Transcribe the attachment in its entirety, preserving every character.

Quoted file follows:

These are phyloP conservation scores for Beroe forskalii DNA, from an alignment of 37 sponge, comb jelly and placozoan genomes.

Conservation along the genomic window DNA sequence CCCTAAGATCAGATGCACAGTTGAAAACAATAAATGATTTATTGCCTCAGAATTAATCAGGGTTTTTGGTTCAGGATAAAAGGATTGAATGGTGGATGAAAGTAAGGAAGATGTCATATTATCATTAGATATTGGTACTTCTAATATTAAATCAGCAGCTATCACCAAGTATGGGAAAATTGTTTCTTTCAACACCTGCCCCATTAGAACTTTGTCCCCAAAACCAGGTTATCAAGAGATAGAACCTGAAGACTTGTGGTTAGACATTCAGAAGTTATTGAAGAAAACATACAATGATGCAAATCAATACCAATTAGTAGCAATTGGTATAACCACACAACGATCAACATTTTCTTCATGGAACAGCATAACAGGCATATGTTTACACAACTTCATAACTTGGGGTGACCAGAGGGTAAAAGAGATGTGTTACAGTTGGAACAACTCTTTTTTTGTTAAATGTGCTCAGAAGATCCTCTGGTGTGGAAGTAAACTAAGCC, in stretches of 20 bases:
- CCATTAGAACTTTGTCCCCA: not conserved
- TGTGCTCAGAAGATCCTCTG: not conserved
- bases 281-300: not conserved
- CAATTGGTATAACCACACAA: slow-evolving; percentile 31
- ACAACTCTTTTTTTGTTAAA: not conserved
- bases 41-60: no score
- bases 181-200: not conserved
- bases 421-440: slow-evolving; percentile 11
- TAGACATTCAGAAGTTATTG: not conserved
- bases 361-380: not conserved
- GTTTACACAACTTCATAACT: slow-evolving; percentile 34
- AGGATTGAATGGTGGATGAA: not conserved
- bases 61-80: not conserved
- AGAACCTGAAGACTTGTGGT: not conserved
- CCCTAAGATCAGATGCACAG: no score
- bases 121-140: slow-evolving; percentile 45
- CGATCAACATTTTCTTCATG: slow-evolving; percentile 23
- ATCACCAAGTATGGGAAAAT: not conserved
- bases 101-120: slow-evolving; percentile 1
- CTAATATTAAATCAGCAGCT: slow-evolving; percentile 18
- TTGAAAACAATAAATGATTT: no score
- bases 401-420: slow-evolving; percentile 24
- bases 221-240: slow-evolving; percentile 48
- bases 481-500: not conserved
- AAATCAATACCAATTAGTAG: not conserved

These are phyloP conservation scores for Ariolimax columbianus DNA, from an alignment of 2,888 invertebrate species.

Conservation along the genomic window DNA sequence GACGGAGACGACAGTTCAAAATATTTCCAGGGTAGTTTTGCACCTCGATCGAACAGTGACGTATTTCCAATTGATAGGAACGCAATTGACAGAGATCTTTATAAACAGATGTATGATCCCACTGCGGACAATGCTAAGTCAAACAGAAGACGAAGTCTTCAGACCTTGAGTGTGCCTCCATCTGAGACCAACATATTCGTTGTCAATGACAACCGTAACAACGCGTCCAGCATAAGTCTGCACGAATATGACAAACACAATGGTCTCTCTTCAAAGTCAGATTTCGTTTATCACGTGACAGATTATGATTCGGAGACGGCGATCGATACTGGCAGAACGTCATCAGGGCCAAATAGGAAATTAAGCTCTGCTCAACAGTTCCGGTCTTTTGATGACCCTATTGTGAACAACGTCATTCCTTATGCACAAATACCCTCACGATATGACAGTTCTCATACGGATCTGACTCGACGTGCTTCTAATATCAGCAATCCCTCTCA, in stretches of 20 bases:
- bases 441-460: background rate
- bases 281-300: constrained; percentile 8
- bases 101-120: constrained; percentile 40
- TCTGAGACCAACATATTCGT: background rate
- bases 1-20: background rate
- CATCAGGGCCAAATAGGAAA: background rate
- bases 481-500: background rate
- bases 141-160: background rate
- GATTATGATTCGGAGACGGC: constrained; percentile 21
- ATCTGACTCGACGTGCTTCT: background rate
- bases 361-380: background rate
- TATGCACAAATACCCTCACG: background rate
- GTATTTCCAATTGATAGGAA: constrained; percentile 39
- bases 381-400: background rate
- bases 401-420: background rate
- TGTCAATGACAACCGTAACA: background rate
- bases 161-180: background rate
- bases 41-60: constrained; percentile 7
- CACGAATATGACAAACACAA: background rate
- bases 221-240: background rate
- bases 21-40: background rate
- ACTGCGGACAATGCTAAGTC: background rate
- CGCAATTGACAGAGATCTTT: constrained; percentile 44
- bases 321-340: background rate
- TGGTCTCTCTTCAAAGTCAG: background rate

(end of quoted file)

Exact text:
These are phyloP conservation scores for Beroe forskalii DNA, from an alignment of 37 sponge, comb jelly and placozoan genomes.

Conservation along the genomic window DNA sequence CCCTAAGATCAGATGCACAGTTGAAAACAATAAATGATTTATTGCCTCAGAATTAATCAGGGTTTTTGGTTCAGGATAAAAGGATTGAATGGTGGATGAAAGTAAGGAAGATGTCATATTATCATTAGATATTGGTACTTCTAATATTAAATCAGCAGCTATCACCAAGTATGGGAAAATTGTTTCTTTCAACACCTGCCCCATTAGAACTTTGTCCCCAAAACCAGGTTATCAAGAGATAGAACCTGAAGACTTGTGGTTAGACATTCAGAAGTTATTGAAGAAAACATACAATGATGCAAATCAATACCAATTAGTAGCAATTGGTATAACCACACAACGATCAACATTTTCTTCATGGAACAGCATAACAGGCATATGTTTACACAACTTCATAACTTGGGGTGACCAGAGGGTAAAAGAGATGTGTTACAGTTGGAACAACTCTTTTTTTGTTAAATGTGCTCAGAAGATCCTCTGGTGTGGAAGTAAACTAAGCC, in stretches of 20 bases:
- CCATTAGAACTTTGTCCCCA: not conserved
- TGTGCTCAGAAGATCCTCTG: not conserved
- bases 281-300: not conserved
- CAATTGGTATAACCACACAA: slow-evolving; percentile 31
- ACAACTCTTTTTTTGTTAAA: not conserved
- bases 41-60: no score
- bases 181-200: not conserved
- bases 421-440: slow-evolving; percentile 11
- TAGACATTCAGAAGTTATTG: not conserved
- bases 361-380: not conserved
- GTTTACACAACTTCATAACT: slow-evolving; percentile 34
- AGGATTGAATGGTGGATGAA: not conserved
- bases 61-80: not conserved
- AGAACCTGAAGACTTGTGGT: not conserved
- CCCTAAGATCAGATGCACAG: no score
- bases 121-140: slow-evolving; percentile 45
- CGATCAACATTTTCTTCATG: slow-evolving; percentile 23
- ATCACCAAGTATGGGAAAAT: not conserved
- bases 101-120: slow-evolving; percentile 1
- CTAATATTAAATCAGCAGCT: slow-evolving; percentile 18
- TTGAAAACAATAAATGATTT: no score
- bases 401-420: slow-evolving; percentile 24
- bases 221-240: slow-evolving; percentile 48
- bases 481-500: not conserved
- AAATCAATACCAATTAGTAG: not conserved

These are phyloP conservation scores for Ariolimax columbianus DNA, from an alignment of 2,888 invertebrate species.

Conservation along the genomic window DNA sequence GACGGAGACGACAGTTCAAAATATTTCCAGGGTAGTTTTGCACCTCGATCGAACAGTGACGTATTTCCAATTGATAGGAACGCAATTGACAGAGATCTTTATAAACAGATGTATGATCCCACTGCGGACAATGCTAAGTCAAACAGAAGACGAAGTCTTCAGACCTTGAGTGTGCCTCCATCTGAGACCAACATATTCGTTGTCAATGACAACCGTAACAACGCGTCCAGCATAAGTCTGCACGAATATGACAAACACAATGGTCTCTCTTCAAAGTCAGATTTCGTTTATCACGTGACAGATTATGATTCGGAGACGGCGATCGATACTGGCAGAACGTCATCAGGGCCAAATAGGAAATTAAGCTCTGCTCAACAGTTCCGGTCTTTTGATGACCCTATTGTGAACAACGTCATTCCTTATGCACAAATACCCTCACGATATGACAGTTCTCATACGGATCTGACTCGACGTGCTTCTAATATCAGCAATCCCTCTCA, in stretches of 20 bases:
- bases 441-460: background rate
- bases 281-300: constrained; percentile 8
- bases 101-120: constrained; percentile 40
- TCTGAGACCAACATATTCGT: background rate
- bases 1-20: background rate
- CATCAGGGCCAAATAGGAAA: background rate
- bases 481-500: background rate
- bases 141-160: background rate
- GATTATGATTCGGAGACGGC: constrained; percentile 21
- ATCTGACTCGACGTGCTTCT: background rate
- bases 361-380: background rate
- TATGCACAAATACCCTCACG: background rate
- GTATTTCCAATTGATAGGAA: constrained; percentile 39
- bases 381-400: background rate
- bases 401-420: background rate
- TGTCAATGACAACCGTAACA: background rate
- bases 161-180: background rate
- bases 41-60: constrained; percentile 7
- CACGAATATGACAAACACAA: background rate
- bases 221-240: background rate
- bases 21-40: background rate
- ACTGCGGACAATGCTAAGTC: background rate
- CGCAATTGACAGAGATCTTT: constrained; percentile 44
- bases 321-340: background rate
- TGGTCTCTCTTCAAAGTCAG: background rate